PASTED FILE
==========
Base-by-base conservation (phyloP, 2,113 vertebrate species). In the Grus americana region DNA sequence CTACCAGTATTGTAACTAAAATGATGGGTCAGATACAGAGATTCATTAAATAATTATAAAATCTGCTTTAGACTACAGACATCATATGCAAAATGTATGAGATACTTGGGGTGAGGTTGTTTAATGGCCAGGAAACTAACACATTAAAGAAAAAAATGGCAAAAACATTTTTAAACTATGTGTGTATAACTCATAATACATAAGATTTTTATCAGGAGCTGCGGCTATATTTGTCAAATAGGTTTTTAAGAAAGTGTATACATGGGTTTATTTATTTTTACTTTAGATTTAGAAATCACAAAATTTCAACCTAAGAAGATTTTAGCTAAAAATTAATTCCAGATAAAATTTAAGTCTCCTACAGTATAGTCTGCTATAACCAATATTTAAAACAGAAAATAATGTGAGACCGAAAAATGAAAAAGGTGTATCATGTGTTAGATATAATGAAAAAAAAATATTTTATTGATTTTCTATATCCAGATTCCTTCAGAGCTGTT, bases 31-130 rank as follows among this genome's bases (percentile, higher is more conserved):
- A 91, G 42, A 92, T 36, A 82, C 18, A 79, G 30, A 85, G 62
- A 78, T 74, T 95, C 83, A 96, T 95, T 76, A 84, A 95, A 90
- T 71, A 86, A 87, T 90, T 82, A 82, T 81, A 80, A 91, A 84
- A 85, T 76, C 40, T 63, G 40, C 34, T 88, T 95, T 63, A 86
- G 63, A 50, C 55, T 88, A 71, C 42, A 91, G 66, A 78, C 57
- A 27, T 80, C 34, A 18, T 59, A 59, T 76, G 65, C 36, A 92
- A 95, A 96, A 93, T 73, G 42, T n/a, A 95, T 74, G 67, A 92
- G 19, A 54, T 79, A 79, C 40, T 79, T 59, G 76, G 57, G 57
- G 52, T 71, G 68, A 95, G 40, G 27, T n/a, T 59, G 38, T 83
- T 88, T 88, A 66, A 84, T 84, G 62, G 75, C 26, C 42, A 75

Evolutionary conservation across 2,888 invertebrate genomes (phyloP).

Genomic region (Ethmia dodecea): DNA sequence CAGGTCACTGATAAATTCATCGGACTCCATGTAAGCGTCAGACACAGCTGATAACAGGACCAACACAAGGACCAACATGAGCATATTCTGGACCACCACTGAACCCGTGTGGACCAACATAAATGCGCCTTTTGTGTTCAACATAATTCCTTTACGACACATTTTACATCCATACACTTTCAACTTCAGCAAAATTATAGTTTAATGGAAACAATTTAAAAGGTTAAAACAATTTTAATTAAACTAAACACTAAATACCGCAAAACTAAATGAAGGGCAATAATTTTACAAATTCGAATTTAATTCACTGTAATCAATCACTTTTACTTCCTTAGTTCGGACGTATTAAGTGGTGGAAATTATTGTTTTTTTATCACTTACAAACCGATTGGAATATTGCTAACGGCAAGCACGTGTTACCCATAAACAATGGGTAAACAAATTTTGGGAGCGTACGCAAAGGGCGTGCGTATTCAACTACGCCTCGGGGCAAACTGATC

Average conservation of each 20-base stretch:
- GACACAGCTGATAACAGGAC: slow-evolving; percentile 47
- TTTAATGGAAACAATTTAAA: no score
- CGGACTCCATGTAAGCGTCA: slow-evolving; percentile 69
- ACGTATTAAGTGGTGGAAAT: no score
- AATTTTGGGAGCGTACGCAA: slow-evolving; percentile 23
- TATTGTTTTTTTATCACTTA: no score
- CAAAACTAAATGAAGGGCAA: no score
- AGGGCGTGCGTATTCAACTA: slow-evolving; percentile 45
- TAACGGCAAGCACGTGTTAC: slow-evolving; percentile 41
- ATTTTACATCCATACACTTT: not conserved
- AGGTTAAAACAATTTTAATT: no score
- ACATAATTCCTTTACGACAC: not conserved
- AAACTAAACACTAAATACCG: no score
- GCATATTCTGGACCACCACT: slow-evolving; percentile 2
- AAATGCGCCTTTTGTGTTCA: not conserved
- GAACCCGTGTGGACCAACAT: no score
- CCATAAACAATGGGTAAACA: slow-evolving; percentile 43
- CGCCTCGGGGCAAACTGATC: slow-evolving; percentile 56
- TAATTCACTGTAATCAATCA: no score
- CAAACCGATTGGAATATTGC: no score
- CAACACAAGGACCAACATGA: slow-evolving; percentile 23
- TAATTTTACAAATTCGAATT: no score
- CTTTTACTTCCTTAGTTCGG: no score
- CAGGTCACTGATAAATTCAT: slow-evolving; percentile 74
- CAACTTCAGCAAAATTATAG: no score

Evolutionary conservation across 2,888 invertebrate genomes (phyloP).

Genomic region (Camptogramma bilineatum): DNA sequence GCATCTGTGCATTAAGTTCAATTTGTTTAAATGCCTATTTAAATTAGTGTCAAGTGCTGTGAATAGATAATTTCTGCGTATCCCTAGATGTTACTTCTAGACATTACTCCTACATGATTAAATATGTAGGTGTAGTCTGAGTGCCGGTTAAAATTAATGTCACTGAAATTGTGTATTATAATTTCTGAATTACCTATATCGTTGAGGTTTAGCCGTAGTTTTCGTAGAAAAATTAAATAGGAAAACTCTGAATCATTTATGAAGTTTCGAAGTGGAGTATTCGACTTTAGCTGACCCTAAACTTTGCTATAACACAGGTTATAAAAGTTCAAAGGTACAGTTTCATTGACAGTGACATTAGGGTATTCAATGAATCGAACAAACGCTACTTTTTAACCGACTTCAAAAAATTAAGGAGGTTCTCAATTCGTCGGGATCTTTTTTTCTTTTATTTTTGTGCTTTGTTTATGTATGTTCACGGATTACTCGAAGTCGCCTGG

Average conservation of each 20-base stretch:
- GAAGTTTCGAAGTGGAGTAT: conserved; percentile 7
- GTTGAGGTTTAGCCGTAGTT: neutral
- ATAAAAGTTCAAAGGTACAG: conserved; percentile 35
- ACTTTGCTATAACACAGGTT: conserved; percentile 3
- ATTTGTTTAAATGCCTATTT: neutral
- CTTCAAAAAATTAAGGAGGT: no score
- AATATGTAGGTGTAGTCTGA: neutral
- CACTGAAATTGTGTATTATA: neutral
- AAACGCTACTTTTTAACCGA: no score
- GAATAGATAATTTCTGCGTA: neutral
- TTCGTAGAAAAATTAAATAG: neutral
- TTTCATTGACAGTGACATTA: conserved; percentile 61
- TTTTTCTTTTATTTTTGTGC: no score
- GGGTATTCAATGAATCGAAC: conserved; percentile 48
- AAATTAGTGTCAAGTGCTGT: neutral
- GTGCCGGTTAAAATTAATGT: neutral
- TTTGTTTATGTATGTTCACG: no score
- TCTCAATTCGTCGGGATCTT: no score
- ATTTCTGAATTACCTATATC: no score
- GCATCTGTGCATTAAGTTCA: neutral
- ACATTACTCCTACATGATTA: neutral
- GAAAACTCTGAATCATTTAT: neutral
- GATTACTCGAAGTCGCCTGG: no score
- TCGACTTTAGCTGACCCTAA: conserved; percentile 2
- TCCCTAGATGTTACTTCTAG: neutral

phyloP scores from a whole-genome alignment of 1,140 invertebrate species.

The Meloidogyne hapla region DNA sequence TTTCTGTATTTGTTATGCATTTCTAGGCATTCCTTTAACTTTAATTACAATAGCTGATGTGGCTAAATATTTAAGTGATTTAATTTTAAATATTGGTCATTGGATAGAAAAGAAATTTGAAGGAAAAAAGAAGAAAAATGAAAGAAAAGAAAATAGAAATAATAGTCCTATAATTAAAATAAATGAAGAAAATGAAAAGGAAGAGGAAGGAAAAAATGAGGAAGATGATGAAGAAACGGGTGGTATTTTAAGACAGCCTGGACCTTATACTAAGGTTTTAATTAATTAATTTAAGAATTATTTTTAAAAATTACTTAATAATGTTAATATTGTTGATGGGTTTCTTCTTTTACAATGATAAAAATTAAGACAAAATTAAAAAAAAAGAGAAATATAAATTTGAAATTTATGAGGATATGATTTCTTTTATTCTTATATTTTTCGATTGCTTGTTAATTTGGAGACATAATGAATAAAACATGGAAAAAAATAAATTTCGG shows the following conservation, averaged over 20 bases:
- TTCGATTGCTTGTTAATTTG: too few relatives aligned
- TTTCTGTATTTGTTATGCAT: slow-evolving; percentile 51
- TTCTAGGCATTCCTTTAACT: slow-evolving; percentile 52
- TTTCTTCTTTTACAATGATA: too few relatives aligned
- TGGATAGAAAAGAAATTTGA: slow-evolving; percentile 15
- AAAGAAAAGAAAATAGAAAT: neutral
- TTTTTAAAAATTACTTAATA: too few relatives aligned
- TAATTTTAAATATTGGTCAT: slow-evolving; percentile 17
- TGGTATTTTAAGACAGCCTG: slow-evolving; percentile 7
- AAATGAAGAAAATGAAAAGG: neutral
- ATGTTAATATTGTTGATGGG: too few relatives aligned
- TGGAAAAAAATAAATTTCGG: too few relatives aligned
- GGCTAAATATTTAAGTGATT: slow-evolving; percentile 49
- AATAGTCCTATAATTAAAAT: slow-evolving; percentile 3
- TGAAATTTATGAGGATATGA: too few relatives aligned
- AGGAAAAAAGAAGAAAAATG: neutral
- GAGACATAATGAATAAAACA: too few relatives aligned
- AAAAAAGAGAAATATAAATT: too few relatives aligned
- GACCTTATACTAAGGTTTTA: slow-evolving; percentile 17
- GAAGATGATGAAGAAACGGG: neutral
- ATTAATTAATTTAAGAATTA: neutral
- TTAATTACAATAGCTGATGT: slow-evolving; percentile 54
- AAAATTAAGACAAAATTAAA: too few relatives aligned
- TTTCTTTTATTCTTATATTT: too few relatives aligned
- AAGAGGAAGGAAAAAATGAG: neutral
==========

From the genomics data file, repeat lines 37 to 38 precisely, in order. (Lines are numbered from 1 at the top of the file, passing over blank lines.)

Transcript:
- CTTTTACTTCCTTAGTTCGG: no score
- CAGGTCACTGATAAATTCAT: slow-evolving; percentile 74